All the same allowed for its description,
And so brought at least for me these spells of odd,
Self-effacing balance. Better to stop
While we still can.

Aucoin chose to set poems by James Merrill (1926-95).
Aucoin chose to set poems by James Merrill (1926-95).

Here seeming to describe encroaching death, or at least old age, Aucoin’s chosen settings collectively form a mini life cycle, from a “wrinkled, baby hand” that pulls the plug and empties the ocean in the first poem (“A Downward Look”) to unrequited love (“The Kimono”) to nature’s demise at man’s hand (“Grass”) and finally that “self-effacing balance” of approaching death.

Aucoin writes in his program note that Merrill “remains underrated” (Aucoin is a poet and librettist himself), pointing out, among other admirable traits, his onomatopoeic use of language. In turn, the piano part of his cycle — which he played himself — is reflective of the text, a gentle, impressionist tinkling at the top of the keyboard to connote a rising river or scattering clouds, and loud, explosive block chords underlining phrases like “flung in blind defiance backwards.” Thus, the vocal line is left to carry the emotional reflections of the circumstances, rather than the circumstances themselves. There is melody and lyricism, yet — and especially in juxtaposition with its partnering instrument — the line is fresh, contemporary, edgy yet never awkwardly angular, tender but never cloyingly so.

If Merrill Songs was a challenge for its sheer newness, the rest of the program was even more of one for its familiarity — how to make repertoire well-traveled by legends like Dietrich Fischer-Dieskau sound new, or at least bring something distinctive to it. With James Levine’s right-hand man Ken Noda at the piano, Appleby succeeded, especially in the nine Schumann Liederkreis, Op. 24, finessing hushed melancholy and forlorn ruminations over lost love as well as brief, punchy descriptions of a heart gone mad with anticipatory palpitations. Appleby had no trouble achieving the variety of moods Schumann calls for within this cycle (which was written in 1840, the year he managed to turn out no fewer than 120 songs).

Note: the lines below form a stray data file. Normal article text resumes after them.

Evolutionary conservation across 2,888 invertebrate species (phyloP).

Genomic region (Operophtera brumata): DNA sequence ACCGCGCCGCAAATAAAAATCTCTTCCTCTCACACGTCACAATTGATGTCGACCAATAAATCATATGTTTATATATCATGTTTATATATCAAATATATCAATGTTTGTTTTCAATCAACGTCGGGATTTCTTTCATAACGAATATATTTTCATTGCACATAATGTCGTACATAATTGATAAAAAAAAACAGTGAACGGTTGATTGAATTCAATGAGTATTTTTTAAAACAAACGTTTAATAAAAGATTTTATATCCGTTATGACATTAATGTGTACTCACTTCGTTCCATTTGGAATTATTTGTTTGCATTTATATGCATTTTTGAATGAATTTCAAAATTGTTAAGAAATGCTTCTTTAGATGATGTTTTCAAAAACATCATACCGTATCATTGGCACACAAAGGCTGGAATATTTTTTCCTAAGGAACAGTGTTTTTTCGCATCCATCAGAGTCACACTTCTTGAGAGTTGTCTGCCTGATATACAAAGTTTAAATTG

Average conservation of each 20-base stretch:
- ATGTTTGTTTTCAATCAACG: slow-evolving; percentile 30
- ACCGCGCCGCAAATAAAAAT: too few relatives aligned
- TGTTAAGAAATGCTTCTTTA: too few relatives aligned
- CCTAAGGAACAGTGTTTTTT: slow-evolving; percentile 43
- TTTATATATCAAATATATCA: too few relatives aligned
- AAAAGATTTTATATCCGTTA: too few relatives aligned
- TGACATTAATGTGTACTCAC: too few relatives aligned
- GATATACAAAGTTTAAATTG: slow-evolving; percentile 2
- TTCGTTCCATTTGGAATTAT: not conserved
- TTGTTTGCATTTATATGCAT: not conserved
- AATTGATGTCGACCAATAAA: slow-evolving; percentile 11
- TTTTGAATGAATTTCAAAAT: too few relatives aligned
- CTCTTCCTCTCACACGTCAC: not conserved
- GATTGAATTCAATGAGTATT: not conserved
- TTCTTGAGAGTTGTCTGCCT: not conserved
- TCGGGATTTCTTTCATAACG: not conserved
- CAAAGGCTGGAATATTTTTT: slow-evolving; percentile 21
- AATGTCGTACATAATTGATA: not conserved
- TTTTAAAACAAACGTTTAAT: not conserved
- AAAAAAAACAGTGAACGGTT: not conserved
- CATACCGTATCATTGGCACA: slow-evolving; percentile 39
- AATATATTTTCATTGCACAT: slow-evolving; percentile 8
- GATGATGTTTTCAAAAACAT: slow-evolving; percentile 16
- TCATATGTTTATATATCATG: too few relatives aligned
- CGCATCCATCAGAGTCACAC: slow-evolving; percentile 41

Similarly, the tenor ably argued his pre-performance case for Villa-Lobos’ uncanny ability to fuse his country’s native rhythms and popular styles within the classical context. He prefaced the six selections from Berlioz’s Les nuits d’été with a gentle reminder that the piano versions came first, and the far more common orchestral versions second, adding that he actually preferred the more percussive piano part. Besides, with Noda on the case, who needs an orchestra?

The evening opened with “Das Fishermädchen,” by Franz Lachner (1803-90), in which Appleby delivered the line “Come to me and sit down, We’ll cuddle hand in hand” with such warmth as to set the tone of reassuring intimacy for the rest of the night. He closed with two encores — the Scottish folk song “O Waly, Waly” (“The Water Is Wide”), arranged by Benjamin Britten, and at the other end of the spectrum, Lensky’s Aria from Tchaikovsky’s Eugene Onegin — and left the cheering audience wanting more.

Susan Elliott, former classical music and dance critic for the Atlanta Journal Constitution, is the editor of